Glomus Jugulare Tumor Presentation and Management: A Case Study

Mark C. Coles


J Neurosci Nurs. 2004;36(4) 

In This Article

Postoperative Course

Due to the extensive surgical time (greater than 8 hours), 400-cc blood loss, and edema, the patient was kept sedated and intubated overnight. Nursing measures included maintaining the head of the bed at 30 degrees, keeping the head in neutral position, with hourly neurological vital sign checks and continuous arterial blood pressure monitoring. Following extubation, she was alert and moving all extremities. The patient rated headache and incisional pain as 4/10, well controlled with dilaudid 1mg intravenous (IV) q 1-2 hr prn. She had mild ataxia, increased hearing loss on the left, mildly worsened dysphagia, and a partial facial palsy. Although the facial nerve had been undisturbed, it was postulated that heat transference from the extensive surgical burr use may have contributed to the deficit. Tracheotomy was not required. Should a tracheotomy be deemed necessary, however, it is important for nursing staff to be aware that cerebral venous return is frequently affected with resection of glomus jugulare tumors. Compromise of the contralateral jugular vein should be avoided if ipsilateral drainage is impeded or absent due to tumor or surgical ligation. Therefore, nursing measures include head positioning maintaining neutral alignment and avoiding use of tight tracheotomy ties. Any signs of increasing intracranial pressure (ICP) may be related to compromise of the jugular venous return.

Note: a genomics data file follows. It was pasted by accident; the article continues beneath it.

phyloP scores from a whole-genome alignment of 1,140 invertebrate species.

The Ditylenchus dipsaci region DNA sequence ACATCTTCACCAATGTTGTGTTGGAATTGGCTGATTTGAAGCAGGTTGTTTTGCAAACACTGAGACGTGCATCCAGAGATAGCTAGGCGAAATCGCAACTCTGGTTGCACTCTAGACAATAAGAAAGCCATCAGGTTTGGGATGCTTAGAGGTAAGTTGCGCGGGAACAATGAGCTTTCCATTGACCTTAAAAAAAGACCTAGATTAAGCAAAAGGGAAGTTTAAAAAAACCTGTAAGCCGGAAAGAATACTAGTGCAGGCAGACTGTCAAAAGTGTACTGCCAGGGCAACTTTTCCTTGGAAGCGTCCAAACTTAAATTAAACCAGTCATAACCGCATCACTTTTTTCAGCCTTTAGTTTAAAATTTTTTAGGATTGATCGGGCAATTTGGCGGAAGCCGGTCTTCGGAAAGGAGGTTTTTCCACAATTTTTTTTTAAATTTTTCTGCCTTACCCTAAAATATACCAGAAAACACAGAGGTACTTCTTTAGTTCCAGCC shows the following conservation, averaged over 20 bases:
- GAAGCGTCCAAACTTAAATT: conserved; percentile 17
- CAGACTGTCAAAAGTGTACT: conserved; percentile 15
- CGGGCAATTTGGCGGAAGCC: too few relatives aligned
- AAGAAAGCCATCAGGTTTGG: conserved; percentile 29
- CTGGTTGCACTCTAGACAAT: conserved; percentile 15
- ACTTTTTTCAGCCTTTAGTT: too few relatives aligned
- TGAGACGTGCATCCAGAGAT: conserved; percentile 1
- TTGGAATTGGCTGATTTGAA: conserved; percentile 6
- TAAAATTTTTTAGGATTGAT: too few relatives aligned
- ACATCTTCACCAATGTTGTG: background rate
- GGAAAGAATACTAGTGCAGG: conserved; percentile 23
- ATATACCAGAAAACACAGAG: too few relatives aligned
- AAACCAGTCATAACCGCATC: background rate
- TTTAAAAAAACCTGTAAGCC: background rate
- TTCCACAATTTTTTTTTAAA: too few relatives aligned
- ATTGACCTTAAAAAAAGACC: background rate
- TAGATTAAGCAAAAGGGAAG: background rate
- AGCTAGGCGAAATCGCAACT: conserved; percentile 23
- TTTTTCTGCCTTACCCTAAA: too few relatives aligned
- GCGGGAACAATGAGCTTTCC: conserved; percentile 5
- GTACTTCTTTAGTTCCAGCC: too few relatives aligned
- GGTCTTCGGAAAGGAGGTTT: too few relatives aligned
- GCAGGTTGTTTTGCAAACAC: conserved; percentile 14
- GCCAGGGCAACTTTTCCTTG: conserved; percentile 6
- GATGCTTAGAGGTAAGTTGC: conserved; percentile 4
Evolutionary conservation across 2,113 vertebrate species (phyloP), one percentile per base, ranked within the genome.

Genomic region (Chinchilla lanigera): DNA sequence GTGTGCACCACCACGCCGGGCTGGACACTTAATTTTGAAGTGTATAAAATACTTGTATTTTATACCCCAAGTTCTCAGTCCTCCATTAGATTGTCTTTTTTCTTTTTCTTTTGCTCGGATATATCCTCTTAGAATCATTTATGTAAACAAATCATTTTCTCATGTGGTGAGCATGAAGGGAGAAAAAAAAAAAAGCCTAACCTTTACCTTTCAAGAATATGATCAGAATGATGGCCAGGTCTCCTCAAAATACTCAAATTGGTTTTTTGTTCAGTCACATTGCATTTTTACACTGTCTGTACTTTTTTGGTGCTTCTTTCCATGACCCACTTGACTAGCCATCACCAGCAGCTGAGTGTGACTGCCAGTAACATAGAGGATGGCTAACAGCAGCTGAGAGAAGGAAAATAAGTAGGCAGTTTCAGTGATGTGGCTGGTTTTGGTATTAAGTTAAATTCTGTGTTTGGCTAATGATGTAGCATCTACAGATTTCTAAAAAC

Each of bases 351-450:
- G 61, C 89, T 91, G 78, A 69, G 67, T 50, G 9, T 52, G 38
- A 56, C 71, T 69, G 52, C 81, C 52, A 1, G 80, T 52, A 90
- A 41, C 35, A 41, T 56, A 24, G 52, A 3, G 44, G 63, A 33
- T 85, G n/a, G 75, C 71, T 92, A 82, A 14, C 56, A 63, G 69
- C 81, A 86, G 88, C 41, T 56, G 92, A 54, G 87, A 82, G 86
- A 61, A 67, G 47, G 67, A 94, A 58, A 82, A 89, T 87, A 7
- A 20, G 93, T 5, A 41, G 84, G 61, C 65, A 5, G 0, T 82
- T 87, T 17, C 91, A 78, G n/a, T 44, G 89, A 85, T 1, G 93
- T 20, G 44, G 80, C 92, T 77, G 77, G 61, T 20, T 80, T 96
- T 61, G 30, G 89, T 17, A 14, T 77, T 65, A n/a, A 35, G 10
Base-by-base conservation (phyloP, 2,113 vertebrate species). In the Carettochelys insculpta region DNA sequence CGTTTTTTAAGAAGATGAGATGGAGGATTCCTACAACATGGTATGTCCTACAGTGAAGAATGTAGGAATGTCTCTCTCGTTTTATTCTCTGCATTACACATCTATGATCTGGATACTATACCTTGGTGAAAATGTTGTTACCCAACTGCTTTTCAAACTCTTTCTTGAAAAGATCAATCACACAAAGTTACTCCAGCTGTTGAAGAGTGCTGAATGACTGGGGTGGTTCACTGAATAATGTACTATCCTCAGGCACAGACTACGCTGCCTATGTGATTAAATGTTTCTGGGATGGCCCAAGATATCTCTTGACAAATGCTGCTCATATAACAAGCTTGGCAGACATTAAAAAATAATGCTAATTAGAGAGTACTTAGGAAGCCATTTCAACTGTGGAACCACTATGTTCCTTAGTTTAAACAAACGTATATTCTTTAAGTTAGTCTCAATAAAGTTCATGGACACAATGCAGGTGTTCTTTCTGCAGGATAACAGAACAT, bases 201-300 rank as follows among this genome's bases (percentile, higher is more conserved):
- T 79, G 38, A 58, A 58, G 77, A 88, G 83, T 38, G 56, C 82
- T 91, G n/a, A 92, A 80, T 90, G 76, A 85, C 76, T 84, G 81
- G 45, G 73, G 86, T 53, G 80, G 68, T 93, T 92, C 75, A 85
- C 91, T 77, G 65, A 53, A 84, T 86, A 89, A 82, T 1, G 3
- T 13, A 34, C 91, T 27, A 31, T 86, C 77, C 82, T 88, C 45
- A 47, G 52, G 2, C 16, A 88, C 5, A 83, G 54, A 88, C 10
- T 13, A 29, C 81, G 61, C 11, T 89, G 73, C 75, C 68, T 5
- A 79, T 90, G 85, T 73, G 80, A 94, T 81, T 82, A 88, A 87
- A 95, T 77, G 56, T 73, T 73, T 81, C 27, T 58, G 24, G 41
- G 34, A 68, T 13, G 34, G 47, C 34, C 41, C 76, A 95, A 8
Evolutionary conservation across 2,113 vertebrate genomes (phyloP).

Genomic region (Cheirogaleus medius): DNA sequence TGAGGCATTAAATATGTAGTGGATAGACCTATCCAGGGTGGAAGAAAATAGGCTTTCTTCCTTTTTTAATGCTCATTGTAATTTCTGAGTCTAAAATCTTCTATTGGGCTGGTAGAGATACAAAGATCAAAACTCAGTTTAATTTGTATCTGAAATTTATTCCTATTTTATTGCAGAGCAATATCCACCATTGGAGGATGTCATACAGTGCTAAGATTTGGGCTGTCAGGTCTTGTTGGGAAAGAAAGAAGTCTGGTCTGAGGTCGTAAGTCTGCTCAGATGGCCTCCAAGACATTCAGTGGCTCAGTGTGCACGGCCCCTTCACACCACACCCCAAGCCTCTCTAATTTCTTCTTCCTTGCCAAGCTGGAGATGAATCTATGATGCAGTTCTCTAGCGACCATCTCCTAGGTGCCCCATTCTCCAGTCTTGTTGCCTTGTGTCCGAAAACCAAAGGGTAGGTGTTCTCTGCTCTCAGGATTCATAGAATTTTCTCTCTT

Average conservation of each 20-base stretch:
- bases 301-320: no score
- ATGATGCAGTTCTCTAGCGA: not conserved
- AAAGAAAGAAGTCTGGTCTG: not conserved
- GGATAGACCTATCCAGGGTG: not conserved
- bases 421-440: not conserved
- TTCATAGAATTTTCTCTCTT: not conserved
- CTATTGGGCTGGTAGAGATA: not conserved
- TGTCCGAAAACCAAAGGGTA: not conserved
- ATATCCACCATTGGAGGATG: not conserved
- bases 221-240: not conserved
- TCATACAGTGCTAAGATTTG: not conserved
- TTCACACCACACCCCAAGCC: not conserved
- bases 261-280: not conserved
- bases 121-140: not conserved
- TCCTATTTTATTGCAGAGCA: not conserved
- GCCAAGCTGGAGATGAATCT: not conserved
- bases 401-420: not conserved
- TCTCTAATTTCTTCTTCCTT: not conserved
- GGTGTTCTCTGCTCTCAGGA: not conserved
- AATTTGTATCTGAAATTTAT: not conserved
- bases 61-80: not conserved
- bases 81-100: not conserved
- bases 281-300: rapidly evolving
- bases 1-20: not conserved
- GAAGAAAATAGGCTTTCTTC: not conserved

The patient was kept NPO until speech therapy was consulted and swallowing studies obtained. A temporary feeding tube was removed on postoperative day 5 and the patient advanced to a pureed diet. Dexamethasone, begun during surgery, was maintained for a week and then gradually tapered. Rehabilitation included speech/swallowing therapy, gait training, plus treatment directed towards maximizing facial nerve recovery including electrical stimulation, massage, and facial exercises. She had gradual improvement in all areas and was transferred to inpatient rehabilitation on day 6 and discharged to home with outpatient rehabilitation on day 9. By the first office visit 4 weeks after surgery, the patient demonstrated improvement of the facial palsy, had returned to near preoperative level of dysphagia, and had minimal ataxia. Continued gradual lessening of all deficits is expected. Repeat MRI demonstrated no evidence of tumor recurrence. The MRI will be repeated annually for the next few years.